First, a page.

Potoos (family Nyctibiidae) are a group of near passerine birds related to the nightjars and frogmouths. Potoos are only active at night and thus sleep during the day. Like most other nocturnal birds, they also have plumage that acts as camouflage and gives them the appearance of a piece of tree bark or broken off stump. Although potoos have small beaks, their mouths are huge. They have such wide, large mouths to aid them in catching moths, beetles, and other insects during the night.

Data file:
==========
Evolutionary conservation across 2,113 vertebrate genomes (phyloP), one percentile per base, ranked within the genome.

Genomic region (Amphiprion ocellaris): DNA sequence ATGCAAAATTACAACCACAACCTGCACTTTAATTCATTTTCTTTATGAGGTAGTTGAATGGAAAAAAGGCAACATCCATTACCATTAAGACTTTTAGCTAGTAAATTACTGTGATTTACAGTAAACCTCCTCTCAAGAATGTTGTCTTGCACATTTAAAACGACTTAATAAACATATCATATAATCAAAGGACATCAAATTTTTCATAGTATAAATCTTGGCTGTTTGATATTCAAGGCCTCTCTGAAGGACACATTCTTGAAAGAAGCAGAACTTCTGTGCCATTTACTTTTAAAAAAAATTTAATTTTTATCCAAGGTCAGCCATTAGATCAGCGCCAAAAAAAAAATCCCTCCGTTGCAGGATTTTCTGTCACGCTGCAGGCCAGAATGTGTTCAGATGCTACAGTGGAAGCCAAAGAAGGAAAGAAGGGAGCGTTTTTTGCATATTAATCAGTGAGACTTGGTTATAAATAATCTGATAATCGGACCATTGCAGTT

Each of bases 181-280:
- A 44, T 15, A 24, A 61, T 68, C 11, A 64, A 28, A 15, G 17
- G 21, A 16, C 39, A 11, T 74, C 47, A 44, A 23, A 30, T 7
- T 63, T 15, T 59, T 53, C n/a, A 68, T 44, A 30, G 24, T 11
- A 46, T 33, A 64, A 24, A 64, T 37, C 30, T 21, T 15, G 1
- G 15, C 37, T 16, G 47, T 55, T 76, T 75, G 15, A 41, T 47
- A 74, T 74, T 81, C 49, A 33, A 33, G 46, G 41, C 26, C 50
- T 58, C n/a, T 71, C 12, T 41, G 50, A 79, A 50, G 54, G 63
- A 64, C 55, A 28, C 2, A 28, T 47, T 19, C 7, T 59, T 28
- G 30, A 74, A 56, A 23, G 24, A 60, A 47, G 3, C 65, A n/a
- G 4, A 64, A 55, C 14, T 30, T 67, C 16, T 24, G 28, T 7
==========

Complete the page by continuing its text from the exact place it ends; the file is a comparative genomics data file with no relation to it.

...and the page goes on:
The common potoo (Nyctibius griseus) – also known as the grey potoo, lesser potoo or poor-me-one – is a nocturnal bird which breeds in tropical Central and South America from Nicaragua to northern Argentina and northern Uruguay.
The Great Potoo (Nyctibius grandis) is also known at the Stick Bird because it blends into a tree and looks like a stick.